Liss Llewellyn Fine Art - 20th Century British Art

Stanley Lewis (1905-2009)

Colour study for the central group of Allegory, c. 1929

In 2010 LLFA, in collaboration with the Cecil Higgins Art Gallery, gave Stanley Lewis his first ever exhibition. On this occasion Interiors Magazine commissioned Sacha Llewellyn to write an article about Stanley Lewis (see below).

Sacha Llewellyn had interviewed Stanley in 2009, the last published interview that Stanley gave as he died a few months later. Aware that he would not be present at his exhibition he wrote the following email:

‘... And when my exhibition is up and running, open a good bottle of champagne and celebrate and think of me. No doubt I will be there in spirit to keep an eye on things.’

Paul Liss visited Stanley Lewis in 2008. When he arrived at his studio at Saddleworth Moor, he was greeted by the usual mixture of smoke, from his open fire and his Café Creme cigars. Stanley was reading the Daily Telegraph whose front page was dominated by the headline:

   ‘Lucian Freud painting sells for record £17m’

Peering over his paper, by way of greeting, Stanley Lewis exclaimed: You’ve been backing the wrong horse Paul!

Since 2009 Stanley Lewis’ star has continued to rise. His work was exhibited at Maastricht this year and his celebrated Mole Catcher is one of the stars of the recently opened ‘True to Life – British Realist Painting in the 1920s and 1930s’ exhibition at the National Galleries of Scotland.


Study of Edith, c. 1932.
Study of Edith, c. 1932

<i>The Failed Ascent, </i>c. 1950
The Failed Ascent, c. 1950

<i>The Garden at Llwyn-On, </i>c. 1935
The Garden at Llwyn-On, c. 1935


Stanley Lewis
Stanley seated in his studio, in an early Victorian lady’s button-back chair.
Photography: Antony Crolla

The World of Interiors

Drawn from Life   by Sacha Llewellyn

Centenarian Stanley Lewis looked back on his artistic output as a kind of ‘pictorial diary’, a social history down the decades. Till recently the work has been rolled up in cellars, hidden in sketchbooks or pinned up in his studio in the South Pennines. But now, as Sacha Llewellyn reports, a posthumous exhibition will at last bring to public view this rich personal chronicle of the 20th century.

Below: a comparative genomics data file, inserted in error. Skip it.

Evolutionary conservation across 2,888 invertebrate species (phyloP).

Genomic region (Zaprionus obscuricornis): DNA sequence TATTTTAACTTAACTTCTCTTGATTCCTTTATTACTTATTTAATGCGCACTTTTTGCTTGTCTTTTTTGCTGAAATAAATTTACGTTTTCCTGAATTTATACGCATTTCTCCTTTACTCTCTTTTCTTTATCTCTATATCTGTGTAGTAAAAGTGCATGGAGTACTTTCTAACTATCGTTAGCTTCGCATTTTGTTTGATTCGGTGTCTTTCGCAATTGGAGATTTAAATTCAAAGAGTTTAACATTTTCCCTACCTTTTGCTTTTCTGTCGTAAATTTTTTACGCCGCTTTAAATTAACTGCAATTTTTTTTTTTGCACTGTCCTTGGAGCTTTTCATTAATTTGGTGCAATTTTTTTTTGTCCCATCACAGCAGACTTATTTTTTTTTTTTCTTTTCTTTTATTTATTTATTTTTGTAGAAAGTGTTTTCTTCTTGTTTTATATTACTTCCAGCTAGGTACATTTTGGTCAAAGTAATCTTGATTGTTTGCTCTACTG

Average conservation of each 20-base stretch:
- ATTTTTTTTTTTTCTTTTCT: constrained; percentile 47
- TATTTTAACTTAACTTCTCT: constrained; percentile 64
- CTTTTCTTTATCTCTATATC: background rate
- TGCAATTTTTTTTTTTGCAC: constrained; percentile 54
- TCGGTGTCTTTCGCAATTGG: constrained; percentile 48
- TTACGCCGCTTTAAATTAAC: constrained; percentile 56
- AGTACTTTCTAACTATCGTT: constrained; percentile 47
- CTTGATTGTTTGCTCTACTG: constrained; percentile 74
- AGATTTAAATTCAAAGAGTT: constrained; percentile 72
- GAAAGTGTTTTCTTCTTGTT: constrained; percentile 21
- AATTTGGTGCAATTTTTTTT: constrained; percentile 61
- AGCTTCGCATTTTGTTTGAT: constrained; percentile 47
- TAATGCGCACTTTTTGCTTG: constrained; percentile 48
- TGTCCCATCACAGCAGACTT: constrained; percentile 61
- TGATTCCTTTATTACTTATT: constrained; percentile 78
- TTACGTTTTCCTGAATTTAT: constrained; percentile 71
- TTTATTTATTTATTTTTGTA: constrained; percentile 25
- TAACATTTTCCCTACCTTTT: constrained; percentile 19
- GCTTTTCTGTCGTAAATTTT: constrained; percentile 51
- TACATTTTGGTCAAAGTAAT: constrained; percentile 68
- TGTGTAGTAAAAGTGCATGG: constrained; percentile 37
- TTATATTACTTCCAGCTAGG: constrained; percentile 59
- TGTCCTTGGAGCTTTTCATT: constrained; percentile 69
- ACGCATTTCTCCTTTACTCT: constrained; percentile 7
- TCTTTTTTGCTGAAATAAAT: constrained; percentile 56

‘If you look at my work from the 1920s to the present day you can see the social history of each decade, a pictorial diary if you like – nothing is make-believe or fantasy, it is what I saw as I lived my daily life.’ From 2003 until his death in 2009 at the age of 103, Stanley Lewis lived at his daughter’s home in a large studio overlooking Yorkshire moorland, with ‘vast oak beams holding the roof up, and fabulous views. I sleep, eat, work, smoke, read, dream and meet visitors in my room. This is my world now – here I can be free,’ he said. He surrounded himself with thousands of his drawings and paintings (much of his life’s work), as well as art books and objects collected over a lifetime. ‘I call it organised chaos and I know exactly where everything is.’ In this room, Stanley shared his remarkable anecdotes – about his close friendship with Dylan Thomas, his encounters with Sir Arthur Conan Doyle, his recollections of World War I and II – with frequent visitors, his perfect memory effortlessly recalling the names of the characters that appeared in his canvases.




The William MB Berger Prize for British Art History 2017

The William MB Berger Prize for British Art History

Every year the William MB Berger Prize for British Art History is awarded to a scholarly publication that demonstrates outstanding achievement in the field of British Art History. Awarded jointly by The British Art Journal and the Berger Collection Educational Trust, the Berger prize is recognised as the most prestigious award in its field.

LLFA are proud to announce that our publications

Charles Cundall


War Pictures by British Artists

have been nominated for this year’s prize.

Sacha Llewelyn’s book, Winifred Knights, published by Lund Humphries, has also been nominated for this year’s prize.


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